Accessibility Challenges in Healthcare: Booking an Appointment

By Michael Taylor on Jan 24, 2024
Topics: User Experience, Healthcare

0 Comments

With the new year upon us, many people are beginning to implement their 2024 resolutions. For many, health will be the priority this year, whether making better eating choices, catching up on missed doctor appointments, or purchasing a gym membership. I must schedule a few doctor visits that I kept delaying because of the holiday season. In this post, I will narrate my way through the scheduling process for one particular provider, describing both positive and negative accessibility points. As usual, I will be exclusively covering screen reader accessibility.

A Menu Mishap

Upon launch of the healthcare provider's website, I found a homepage filled with many advertisements and unlabeled images. I began moving through the page in search of the appointment scheduling options. Reaching the bottom without seeing them, I started looking for a navigation menu to house the scheduling tools. Setting my screen reader to navigate by button only, I quickly found one labeled "Site Menu" and activated it.

The site brought me to a list of options, including:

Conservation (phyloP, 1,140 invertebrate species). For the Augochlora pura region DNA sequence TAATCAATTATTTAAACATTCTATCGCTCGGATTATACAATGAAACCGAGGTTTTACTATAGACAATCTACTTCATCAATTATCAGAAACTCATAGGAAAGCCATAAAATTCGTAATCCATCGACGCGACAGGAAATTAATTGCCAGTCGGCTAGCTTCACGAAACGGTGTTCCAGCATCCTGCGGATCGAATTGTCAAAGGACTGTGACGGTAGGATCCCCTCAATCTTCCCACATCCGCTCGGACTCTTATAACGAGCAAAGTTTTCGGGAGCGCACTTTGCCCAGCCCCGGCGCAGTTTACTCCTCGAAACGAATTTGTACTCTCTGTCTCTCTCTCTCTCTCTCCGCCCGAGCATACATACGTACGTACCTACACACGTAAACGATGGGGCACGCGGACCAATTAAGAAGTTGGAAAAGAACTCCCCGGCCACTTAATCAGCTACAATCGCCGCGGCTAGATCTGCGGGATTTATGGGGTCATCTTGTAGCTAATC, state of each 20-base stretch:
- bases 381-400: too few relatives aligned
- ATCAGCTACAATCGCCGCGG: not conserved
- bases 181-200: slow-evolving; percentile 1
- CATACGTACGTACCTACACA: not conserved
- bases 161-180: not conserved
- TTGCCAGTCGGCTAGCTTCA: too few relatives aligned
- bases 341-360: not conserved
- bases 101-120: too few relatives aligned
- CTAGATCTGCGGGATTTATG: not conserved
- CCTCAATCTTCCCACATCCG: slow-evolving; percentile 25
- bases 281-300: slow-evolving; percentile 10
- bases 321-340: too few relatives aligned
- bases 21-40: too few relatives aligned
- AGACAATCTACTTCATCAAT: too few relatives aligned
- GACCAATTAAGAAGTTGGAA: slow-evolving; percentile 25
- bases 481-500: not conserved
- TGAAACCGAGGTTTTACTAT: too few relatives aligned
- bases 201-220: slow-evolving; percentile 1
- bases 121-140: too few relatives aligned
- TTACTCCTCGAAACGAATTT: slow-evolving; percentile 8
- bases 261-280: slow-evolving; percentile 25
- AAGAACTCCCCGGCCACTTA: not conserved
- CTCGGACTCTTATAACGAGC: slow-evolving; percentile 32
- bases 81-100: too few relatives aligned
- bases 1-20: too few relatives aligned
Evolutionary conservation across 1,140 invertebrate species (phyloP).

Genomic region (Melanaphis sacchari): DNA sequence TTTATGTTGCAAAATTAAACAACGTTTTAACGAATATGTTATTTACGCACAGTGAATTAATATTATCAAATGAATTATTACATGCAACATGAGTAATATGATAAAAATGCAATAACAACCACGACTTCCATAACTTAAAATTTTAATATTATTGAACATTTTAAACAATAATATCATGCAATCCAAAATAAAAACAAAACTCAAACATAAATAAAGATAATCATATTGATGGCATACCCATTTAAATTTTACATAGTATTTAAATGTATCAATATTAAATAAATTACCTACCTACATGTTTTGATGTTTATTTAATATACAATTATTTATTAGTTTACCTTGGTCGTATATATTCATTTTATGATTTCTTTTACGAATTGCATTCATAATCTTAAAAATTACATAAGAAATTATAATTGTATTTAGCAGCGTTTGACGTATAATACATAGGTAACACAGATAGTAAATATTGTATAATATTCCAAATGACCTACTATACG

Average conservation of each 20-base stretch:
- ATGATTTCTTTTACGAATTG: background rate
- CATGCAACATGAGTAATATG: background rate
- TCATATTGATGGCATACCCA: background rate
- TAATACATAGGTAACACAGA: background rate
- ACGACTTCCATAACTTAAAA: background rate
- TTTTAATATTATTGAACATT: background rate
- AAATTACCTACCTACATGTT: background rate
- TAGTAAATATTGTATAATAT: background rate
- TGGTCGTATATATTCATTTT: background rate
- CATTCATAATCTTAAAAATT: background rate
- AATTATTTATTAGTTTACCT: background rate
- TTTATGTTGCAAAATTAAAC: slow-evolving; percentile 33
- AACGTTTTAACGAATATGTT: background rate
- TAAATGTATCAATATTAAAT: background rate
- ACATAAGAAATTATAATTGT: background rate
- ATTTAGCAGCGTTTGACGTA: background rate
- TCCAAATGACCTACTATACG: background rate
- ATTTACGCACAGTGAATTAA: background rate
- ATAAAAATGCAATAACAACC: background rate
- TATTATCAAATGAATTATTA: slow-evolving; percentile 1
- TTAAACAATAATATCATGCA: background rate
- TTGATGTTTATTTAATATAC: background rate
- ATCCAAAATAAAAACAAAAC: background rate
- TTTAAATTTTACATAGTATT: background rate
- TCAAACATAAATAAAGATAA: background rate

"Schedule An Office Visit,"

"View And Print Test Results," and

"Contact The Billing Department." I quickly navigated to the scheduling choice and selected it. Then, I began to encounter a bizarre issue.

My screen reader spoke the phrase "Webpage Loaded," indicating that the appointment booking page had opened after I clicked the corresponding link in the navigation menu. On that page, my screen reader even announced a text element about holiday and weekend office closures.

However, when I began to move down the page using manual navigation, my screen reader only found the seven options in the navigation menu list. I performed a read-all screen command and began to hear the contents of the appointment scheduling page. Attempting to navigate down the page again, I encountered the same issue.

My screen reader's cursor was stuck halfway between the navigation menu and the visit scheduling page, reading content from one while moving through the other. I have not encountered a problem quite like this. As a last resort, I refreshed the page. Refreshing the page did not work.

I then got the idea to select one of the other menu options. The same happened when the page "Contact The Billing Department" opened. I got stuck in the navigation menu. For some reason, I activated the browser back system command. The site took me back to the previous page, the appointment scheduling screen.

I tried navigation again and realized with relief that my screen reader's focus cursor had finally reached the correct spot. This frustrating accessibility flaw could potentially stop a user in their tracks.

Long Labels

The first thing to do in the appointment scheduling process was to enter my name, contact information, and date of birth to confirm prior registration in the system. Though all text fields were labeled, the labels were incredibly odd.

Here is an example from the "First Name" text field:

"First Given Name, This Is Where You Should Enter Your First Given Name, No Altered Names."